It’s easy at any age to move to the background of most situations you find yourself in, particularly as a teenager or a 20-something your old. You find yourself becoming more and more introverted, unable to express your thoughts and opinions when talking with others, and in group settings. In classes in high school, in lectures and tutorials in university, and then later on in a workplace, you find yourself becoming a part of the shadow and becoming more and more nervous to speak out loud and express your opinions on anything.

It’s an easy trap to get in to, something with which I’m battling at the moment.

I’ve been doing some research on how to present yourself better and get your opinions across in the correct manner (mainly because I have to do lots of presentations and such in junior honours these days). Articles like this really don’t make it any less scary and there seems to be a ton of rules on how to get your opinion across in the correct manner.

We hear about people getting backlash for voicing their opinions on a daily basis. We read posts on Facebook from people complaining about an article, or people discussing something someone said in a coffee shop, or see news stories about people getting put in jail for saying something out of order. And don’t even get me started on the suppression of creativity and opinion that’s instilled in the educational system. I suppose these have put us in a position where we understand the consequences of saying something perhaps ‘wrong’ to many people, and that terrifies us from expressing ourselves fully.

937fca95151a92772be283d4abc919fbBecause of the dauntingness (yes, I made this word up) of speaking up in a group setting, I’ve found myself sitting in class with a great idea on the tip of my tongue, my face blushing every time I try and get it out, and getting very angry at myself when the opportunity passes. Or, someone else says the idea and I find myself furiously nodding my head in agreement, trying to portray to everyone that I also had the same idea.

On the other hand, there’s also been times where I’ve said something out loud to a close group of friends or even in a larger group setting that I’ve instantly regretted and found myself overanalysing what everyone else thinks about what I said. It’s difficult to remember that in reality, they forget about it a minute later, and we continue to worry!

The only way I’ve found to overcome this is to force yourself to just say whatever’s on your mind, and put yourself in positions where you have to speak in public/group settings, despite the sometimes bad reactions. Most of the time, someone else is probably thinking exactly the same thing you are or agree with some parts of what you’re saying.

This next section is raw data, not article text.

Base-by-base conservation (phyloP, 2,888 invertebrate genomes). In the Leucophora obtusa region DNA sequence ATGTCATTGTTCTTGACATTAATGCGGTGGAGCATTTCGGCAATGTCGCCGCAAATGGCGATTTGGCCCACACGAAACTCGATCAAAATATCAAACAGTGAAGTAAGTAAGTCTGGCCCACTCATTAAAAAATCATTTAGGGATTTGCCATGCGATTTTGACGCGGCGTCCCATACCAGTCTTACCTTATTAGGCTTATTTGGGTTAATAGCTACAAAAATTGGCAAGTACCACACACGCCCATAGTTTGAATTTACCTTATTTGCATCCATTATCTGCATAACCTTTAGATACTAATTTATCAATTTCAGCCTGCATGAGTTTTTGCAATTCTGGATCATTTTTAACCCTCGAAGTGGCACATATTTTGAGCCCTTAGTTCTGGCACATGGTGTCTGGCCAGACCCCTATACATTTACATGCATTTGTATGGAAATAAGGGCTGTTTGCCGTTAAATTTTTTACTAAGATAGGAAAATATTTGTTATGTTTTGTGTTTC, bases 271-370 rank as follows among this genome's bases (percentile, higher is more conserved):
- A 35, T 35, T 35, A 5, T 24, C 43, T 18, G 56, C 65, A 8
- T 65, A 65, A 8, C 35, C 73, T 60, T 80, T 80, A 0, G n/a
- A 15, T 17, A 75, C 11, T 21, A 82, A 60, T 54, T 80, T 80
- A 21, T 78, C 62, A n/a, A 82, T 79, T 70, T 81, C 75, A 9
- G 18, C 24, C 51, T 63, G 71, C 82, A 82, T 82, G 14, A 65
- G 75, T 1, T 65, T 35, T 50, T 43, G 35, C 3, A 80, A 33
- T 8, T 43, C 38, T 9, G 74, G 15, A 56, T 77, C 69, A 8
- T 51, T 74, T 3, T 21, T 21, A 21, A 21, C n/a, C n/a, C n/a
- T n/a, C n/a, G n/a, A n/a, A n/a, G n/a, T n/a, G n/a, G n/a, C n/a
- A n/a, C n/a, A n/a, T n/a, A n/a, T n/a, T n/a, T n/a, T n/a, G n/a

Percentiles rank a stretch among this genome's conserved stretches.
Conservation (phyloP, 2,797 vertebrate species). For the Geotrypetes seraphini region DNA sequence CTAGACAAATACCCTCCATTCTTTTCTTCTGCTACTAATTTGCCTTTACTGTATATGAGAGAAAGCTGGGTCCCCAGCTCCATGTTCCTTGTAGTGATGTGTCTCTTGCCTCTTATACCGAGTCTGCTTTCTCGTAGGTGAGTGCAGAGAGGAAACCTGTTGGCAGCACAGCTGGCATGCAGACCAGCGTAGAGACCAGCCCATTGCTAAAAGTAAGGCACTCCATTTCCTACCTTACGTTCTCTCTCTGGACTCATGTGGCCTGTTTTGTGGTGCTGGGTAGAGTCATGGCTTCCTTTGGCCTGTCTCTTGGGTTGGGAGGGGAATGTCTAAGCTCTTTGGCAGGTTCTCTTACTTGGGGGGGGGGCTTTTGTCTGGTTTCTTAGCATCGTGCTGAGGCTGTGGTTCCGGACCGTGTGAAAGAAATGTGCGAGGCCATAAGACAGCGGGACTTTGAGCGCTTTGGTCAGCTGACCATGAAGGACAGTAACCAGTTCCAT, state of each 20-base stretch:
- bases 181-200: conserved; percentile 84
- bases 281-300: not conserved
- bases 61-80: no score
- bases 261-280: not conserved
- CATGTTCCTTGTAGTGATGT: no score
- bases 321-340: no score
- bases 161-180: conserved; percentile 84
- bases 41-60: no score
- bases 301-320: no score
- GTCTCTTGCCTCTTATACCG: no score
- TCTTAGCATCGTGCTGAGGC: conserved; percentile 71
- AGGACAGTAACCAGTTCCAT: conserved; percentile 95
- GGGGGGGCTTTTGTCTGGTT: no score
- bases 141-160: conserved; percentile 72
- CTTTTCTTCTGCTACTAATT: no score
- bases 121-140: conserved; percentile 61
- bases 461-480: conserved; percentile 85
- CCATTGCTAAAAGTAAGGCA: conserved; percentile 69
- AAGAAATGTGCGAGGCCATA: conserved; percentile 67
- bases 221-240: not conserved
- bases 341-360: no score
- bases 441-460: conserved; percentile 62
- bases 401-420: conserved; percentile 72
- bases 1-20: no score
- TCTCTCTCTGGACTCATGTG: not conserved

Being a teacher (never mind being in a foreign country) helped me immensely with overcoming this fear. Standing up in front of 15 teenagers, some of them only a year younger than you, and having to act like a professional in order to get them to respect you is no easy job. Coming back to Scotland after doing something like that, I can completely see the improvement in my confidence and ability to express myself in an academic setting, but also in a social setting.

Two years ago, before I moved to a foreign country, I never would have had the balls to run for the student representative council at my university or run for President of the French society. Both of which I knew I had to write and deliver a speech, and get people on my side and trusting my intentions. Again, this was no easy feat but even the sole fact that I took on the challenge (and succeeded in both, FYI!) is a great achievement.

It just goes to show that, as cheesy as it sounds, facing your fears completely works in this situation. If you find that you’re stopping yourself from taking opportunities just because you’re terrified of some aspect of the process, you need to reconsider and think about the positive outcomes of you going through that difficult time!

Something to keep in mind and if you see someone in a similarly difficult situation, spread some positivity and remind them that good things happen to those who explore and listen to their wishes.

À bientôt!

So, I hope you’ve enjoyed this post and if you’d like to read any of the other posts in this A-Z blogging series, here’s all the links:

A: Anorexia: is French law moving in the right direction?

B: Blogging: why do we blog?

C: Clubbing: is it different in France and Britain?

D: Deep Thinking: what does being a deep thinker entail?

E: English vs. French Eating Habits

F: Friendship: friendships on a year abroad

G: Green Grass: feeling lost in your 20’s

H: How I Spend A Typical Day in France

I: Italy: what I’ve been up to in Italy!

J: July: best July ever!

K: Kissing: kissing in France

L: Leaving Aix

M: Montagne Saint-Victoire

N: Nostalgia: looking back at my first post

O: Officers in Kavos

P: Preparing for University: what I’ve been up to since leaving France

Q: Quitting: why do we quit and what are the consequences?

R: Réhabituation: mes expériences avec la déménagement

S: Skinny: being skinny isn’t everything

T: Ted Talks: reclaiming your body discussion

U: Unwind With: All The Light We Cannot See, Anthony Doerr – A Review

V: Voicing Your Opinion

W: What Should I Do With My Life?

X: Xtra Hard Workout!

Y: You’re Important

Z: The End of Another Year